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"The Six-Winged Seraph" (1904)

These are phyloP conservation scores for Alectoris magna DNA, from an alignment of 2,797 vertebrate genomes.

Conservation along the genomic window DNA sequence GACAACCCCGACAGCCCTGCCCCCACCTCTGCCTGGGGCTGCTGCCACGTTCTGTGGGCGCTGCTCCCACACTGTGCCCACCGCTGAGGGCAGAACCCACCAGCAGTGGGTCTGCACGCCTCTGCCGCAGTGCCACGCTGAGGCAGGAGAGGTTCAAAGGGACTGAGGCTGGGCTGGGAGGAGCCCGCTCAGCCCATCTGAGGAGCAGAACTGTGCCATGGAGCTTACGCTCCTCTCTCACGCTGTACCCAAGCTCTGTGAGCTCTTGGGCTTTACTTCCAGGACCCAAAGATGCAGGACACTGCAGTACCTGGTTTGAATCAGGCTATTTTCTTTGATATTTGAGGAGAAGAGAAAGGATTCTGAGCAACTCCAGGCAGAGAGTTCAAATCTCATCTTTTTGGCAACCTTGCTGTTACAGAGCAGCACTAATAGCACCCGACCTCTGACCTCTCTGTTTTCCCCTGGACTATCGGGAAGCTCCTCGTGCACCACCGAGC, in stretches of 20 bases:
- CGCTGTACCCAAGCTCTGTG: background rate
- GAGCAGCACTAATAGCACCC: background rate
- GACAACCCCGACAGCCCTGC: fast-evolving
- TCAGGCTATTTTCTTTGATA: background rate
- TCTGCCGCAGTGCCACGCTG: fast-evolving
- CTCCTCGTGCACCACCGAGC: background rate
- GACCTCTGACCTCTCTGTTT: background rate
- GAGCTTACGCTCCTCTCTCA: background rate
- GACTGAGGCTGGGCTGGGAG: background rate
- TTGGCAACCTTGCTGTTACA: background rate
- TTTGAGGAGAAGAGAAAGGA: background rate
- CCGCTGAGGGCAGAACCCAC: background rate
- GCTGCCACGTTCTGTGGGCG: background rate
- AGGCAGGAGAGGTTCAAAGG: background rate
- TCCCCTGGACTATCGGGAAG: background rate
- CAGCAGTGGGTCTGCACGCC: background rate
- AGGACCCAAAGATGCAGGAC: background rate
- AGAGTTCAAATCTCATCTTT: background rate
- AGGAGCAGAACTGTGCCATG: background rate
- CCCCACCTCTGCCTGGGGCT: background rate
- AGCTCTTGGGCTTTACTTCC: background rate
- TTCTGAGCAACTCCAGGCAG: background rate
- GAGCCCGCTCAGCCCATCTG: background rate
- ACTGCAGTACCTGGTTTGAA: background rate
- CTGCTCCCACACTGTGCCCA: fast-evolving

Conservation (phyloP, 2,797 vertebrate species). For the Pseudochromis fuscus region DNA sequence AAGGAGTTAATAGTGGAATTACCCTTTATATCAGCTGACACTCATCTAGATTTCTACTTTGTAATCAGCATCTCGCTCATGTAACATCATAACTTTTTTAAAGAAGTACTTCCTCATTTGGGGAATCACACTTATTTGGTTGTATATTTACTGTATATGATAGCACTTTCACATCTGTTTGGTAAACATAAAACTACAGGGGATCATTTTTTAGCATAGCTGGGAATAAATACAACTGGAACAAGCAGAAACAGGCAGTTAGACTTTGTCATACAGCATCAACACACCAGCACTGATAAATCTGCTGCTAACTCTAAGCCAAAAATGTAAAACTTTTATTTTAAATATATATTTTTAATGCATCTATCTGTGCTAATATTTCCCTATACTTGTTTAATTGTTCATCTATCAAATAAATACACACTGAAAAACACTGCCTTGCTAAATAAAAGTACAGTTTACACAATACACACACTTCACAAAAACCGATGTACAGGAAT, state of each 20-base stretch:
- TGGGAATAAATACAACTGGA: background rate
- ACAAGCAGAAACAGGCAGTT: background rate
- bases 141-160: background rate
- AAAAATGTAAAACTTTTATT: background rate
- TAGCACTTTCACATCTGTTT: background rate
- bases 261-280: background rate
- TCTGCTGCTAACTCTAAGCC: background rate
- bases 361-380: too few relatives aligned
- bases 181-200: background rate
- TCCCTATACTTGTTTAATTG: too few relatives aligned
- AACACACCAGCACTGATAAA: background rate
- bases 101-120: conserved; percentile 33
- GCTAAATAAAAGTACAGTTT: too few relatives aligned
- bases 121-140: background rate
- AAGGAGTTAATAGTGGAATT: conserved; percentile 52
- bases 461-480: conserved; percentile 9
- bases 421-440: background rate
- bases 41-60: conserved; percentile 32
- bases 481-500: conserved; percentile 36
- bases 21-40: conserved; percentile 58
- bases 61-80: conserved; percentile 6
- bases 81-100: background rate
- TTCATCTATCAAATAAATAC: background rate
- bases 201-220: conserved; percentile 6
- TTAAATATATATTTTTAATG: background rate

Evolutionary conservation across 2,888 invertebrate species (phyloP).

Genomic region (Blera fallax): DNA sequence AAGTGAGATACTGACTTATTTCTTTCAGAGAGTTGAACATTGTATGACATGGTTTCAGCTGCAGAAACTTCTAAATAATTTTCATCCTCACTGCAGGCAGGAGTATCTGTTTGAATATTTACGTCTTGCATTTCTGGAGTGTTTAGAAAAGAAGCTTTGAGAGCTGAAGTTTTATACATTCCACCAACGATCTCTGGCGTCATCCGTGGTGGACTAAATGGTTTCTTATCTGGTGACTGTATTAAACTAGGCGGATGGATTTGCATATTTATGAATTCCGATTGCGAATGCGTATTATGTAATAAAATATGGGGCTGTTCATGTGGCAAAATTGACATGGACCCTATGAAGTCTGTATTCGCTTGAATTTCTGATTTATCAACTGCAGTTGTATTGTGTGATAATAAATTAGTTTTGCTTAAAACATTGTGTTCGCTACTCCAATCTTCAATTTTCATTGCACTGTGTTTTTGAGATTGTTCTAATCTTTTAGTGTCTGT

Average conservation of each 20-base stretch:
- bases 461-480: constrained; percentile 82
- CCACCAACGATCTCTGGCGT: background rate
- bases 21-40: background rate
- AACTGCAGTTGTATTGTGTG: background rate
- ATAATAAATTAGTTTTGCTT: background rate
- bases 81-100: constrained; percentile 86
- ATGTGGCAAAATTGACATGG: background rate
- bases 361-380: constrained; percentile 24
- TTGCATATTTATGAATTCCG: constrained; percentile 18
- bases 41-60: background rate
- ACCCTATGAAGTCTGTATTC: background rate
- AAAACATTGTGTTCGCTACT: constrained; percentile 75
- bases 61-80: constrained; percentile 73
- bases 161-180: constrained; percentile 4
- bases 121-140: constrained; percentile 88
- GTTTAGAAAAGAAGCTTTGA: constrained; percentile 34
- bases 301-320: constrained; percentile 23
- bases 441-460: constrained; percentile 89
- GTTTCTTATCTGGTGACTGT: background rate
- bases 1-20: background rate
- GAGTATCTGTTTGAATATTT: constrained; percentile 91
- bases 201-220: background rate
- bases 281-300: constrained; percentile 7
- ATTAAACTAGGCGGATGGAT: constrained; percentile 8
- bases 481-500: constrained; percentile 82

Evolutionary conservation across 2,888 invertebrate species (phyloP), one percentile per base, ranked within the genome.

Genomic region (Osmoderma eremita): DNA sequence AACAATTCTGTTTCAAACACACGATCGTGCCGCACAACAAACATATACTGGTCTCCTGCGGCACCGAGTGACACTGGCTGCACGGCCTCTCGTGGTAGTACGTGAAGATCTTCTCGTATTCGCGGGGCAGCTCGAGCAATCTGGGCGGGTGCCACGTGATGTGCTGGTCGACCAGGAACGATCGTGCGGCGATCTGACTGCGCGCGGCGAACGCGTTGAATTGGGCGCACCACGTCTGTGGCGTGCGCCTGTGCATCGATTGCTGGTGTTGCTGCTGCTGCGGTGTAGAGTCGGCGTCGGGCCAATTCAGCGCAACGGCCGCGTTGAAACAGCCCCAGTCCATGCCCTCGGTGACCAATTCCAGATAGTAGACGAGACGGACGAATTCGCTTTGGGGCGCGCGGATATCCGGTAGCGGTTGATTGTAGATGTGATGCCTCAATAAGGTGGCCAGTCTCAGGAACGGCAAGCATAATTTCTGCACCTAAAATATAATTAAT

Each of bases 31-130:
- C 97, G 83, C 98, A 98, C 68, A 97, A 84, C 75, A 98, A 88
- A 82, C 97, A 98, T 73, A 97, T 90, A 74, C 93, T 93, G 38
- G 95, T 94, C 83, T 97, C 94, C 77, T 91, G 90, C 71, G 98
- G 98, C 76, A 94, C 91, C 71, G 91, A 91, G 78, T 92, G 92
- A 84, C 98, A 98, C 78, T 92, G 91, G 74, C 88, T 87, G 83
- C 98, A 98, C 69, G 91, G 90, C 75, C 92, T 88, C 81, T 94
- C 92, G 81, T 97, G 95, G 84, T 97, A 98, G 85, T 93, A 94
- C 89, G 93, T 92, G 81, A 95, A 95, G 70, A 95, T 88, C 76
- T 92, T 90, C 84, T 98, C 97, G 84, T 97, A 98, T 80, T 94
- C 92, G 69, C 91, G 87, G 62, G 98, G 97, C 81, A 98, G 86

In this painting, Vrubel uses an image derived from Alexander Pushkin's poem "The Prophet" (1826). In Pushkin's poem, the figure of the poet is described as dragging himself through a spiritual desert. He is met by a six-winged seraph who touches the poet's eyes, ears and lips, opening to him the mysteries of the world, normally hidden from human eyes. Finally, he rips out the poet's heart and replaces it with a burning coal. After this operation, the poet hears the voice of god who tells him: "Arise, poet, and see, hear/Fulfill my will/And passing through the land and seas/Ignite the souls of man with words." The notion of the artist as the mediating force between the phenomenal and noumenal worlds was immensely popular among the symbolists.

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